The other day John was ruminating on the energy efficiencies of slow cooking using 'crock pots.' My memory was jogged. I once set my students at a design college the assignment of designing and making a working prototype product that would reduce cooking energy by at least a measurable 25%. "You expect us to design a totally new type of stove in three weeks?" they cried. "Impossible!" Only it wasn't.With a little positive encouragement, discussions on heat transfer, insulation and a visit to a materials reuse centre, the students eventually twigged that they didn't need to become instant engineers to achieve the requested result. As I recall, nearly all the teams passed, and most exceeded the 25% efficiency requirement. Many of their designs were variation of the venerable hay box, yet conjured direct from their own imaginations, without having seen such a device.
A 'hay box' is simply a sturdy container larger than its companion cooking vessel. It is lined with an insulative material that traps a lot of air (like hay or straw). Once the cook pot is placed inside an insulated lid is closed.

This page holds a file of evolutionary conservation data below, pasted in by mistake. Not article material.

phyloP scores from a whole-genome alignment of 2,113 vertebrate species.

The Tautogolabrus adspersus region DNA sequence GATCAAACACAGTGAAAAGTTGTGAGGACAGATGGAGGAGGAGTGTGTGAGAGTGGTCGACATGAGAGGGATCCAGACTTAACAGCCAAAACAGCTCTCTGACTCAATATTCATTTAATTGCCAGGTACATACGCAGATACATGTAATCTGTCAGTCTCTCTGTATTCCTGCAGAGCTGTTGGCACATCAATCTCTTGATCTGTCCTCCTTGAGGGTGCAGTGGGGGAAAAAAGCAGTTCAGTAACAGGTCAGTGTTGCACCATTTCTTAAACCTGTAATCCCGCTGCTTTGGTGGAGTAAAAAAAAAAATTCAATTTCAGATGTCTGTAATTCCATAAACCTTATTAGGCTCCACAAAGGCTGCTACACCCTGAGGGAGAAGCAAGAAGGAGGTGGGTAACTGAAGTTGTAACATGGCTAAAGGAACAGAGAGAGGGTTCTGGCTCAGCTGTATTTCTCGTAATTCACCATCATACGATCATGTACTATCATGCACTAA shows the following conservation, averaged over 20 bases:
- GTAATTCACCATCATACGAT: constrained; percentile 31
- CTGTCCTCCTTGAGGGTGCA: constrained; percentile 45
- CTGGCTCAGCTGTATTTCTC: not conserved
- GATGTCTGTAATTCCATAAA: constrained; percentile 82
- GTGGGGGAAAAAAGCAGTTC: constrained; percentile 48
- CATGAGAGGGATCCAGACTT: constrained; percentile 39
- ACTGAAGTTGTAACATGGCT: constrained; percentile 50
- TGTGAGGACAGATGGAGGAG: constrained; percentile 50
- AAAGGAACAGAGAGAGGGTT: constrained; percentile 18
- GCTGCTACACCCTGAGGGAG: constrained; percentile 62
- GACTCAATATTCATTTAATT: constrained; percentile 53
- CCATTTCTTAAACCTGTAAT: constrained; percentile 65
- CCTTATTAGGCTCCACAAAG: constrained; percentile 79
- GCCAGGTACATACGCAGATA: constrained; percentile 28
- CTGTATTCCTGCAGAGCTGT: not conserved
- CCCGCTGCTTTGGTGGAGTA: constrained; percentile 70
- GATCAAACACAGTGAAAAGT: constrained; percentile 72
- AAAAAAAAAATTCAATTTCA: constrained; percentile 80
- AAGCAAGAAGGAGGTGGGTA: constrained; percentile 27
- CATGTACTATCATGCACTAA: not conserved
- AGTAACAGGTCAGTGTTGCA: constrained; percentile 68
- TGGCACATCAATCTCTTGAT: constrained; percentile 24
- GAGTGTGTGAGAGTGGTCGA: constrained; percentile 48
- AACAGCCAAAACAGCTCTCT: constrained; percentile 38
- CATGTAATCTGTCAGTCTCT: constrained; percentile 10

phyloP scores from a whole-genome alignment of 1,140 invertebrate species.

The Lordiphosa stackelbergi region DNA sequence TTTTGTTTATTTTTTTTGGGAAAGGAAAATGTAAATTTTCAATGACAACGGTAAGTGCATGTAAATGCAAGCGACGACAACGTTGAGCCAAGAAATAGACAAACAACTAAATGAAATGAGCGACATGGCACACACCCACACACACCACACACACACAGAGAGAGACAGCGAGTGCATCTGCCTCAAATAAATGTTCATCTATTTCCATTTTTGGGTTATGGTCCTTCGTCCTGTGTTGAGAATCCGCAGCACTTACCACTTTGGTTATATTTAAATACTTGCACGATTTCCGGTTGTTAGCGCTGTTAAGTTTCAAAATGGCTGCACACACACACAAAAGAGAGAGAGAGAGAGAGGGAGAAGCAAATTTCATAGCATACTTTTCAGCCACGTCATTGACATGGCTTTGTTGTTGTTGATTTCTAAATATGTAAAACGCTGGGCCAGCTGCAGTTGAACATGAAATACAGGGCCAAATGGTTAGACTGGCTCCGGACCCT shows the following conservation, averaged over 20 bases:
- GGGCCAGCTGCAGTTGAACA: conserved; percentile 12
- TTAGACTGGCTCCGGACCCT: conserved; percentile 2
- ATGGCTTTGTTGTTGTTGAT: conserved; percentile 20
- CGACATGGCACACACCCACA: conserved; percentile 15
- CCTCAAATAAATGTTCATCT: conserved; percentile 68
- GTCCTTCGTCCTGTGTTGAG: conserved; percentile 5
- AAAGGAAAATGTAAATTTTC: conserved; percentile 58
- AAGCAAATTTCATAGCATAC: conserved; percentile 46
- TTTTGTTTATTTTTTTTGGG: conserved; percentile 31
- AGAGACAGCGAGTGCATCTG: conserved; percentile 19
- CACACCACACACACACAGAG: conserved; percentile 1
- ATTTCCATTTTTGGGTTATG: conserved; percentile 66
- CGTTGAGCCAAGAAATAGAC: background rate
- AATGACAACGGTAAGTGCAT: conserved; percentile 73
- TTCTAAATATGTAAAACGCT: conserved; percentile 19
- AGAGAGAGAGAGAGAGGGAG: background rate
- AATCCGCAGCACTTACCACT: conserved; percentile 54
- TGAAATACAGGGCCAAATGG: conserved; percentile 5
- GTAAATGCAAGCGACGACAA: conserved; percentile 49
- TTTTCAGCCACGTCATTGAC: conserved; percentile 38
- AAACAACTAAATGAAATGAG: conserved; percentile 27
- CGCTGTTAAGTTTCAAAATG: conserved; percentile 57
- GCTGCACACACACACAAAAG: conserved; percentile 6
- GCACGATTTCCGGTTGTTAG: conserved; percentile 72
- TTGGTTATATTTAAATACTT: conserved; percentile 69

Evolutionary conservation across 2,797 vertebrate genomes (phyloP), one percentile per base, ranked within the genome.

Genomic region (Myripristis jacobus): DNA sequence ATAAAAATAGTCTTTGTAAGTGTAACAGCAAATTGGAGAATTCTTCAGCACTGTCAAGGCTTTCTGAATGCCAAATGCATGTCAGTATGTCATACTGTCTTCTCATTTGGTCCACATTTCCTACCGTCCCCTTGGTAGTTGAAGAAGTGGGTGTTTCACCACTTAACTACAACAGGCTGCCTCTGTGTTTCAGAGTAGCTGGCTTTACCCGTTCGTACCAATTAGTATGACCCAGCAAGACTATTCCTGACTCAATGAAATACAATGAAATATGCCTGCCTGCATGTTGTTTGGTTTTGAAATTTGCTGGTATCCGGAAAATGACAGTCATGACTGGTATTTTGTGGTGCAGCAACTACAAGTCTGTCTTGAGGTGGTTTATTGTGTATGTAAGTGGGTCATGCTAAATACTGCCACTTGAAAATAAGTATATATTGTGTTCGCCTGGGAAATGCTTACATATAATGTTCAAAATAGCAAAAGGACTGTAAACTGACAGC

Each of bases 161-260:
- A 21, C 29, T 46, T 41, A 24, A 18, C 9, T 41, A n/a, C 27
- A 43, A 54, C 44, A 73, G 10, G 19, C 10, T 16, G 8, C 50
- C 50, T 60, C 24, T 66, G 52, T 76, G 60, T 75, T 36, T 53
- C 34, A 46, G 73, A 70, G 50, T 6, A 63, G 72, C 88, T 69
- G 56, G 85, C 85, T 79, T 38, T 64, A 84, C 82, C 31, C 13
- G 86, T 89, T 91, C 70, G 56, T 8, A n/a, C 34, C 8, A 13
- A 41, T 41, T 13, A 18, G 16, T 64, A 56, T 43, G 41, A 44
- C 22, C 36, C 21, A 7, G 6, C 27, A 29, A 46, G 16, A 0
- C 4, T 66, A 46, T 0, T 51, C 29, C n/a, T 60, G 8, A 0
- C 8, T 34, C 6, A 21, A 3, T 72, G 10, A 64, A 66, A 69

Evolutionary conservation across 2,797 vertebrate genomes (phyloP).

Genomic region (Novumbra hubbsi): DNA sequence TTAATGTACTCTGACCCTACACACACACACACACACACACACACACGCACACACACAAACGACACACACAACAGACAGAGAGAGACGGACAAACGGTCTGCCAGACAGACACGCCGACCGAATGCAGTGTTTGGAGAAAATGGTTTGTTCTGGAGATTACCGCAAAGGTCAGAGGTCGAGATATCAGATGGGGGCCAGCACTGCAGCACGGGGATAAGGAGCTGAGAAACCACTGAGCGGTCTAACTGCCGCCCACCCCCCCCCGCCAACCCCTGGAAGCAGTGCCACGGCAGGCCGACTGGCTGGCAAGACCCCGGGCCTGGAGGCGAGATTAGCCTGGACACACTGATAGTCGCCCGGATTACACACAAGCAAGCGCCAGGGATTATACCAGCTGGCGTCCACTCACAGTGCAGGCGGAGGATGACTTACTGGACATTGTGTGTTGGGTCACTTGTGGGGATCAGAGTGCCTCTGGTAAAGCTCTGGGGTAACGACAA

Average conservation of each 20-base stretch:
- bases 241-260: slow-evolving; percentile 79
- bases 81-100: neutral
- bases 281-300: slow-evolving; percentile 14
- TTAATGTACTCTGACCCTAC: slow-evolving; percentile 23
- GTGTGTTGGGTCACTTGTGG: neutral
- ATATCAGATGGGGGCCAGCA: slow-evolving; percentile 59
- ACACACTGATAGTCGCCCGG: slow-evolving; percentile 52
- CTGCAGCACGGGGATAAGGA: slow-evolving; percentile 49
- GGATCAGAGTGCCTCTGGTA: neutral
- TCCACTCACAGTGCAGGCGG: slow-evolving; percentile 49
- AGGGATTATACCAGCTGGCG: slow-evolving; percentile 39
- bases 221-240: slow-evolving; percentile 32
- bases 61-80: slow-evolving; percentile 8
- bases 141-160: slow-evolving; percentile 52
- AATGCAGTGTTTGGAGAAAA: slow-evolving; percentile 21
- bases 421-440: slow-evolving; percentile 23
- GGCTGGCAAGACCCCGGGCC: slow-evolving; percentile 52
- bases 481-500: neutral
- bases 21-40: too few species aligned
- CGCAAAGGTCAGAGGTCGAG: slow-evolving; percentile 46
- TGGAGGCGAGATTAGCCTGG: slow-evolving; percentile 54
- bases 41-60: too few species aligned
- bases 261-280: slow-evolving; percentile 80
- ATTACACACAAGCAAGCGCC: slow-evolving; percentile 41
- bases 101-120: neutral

The heat contained in the food, especially water dense meals, continues to cook the food because the insulation reduces the ability of the contained heat to escape.
Yes, there is a time penalty, but a very significant energy efficiency gain. Plus your stove/oven is freed up for other pots and pans, and you can't burn meals that are slow cooked!
In its simplest form the idea is the ages old teapot cosy. A modern form for backpackers is the Optimus Terra cookset, (pictured right) which includes a close fitting nylon/neoprene warp for the camp pots. (Jetboil and AntiGravityGear do similar things)
A commenter ('kd') over at Instructables, where they show you how to make your own hay box (pictured left and mid) reckons he/she uses one tenth of energy used to cook a meal by the related method of adding grains and boiling water to a large thermos flask.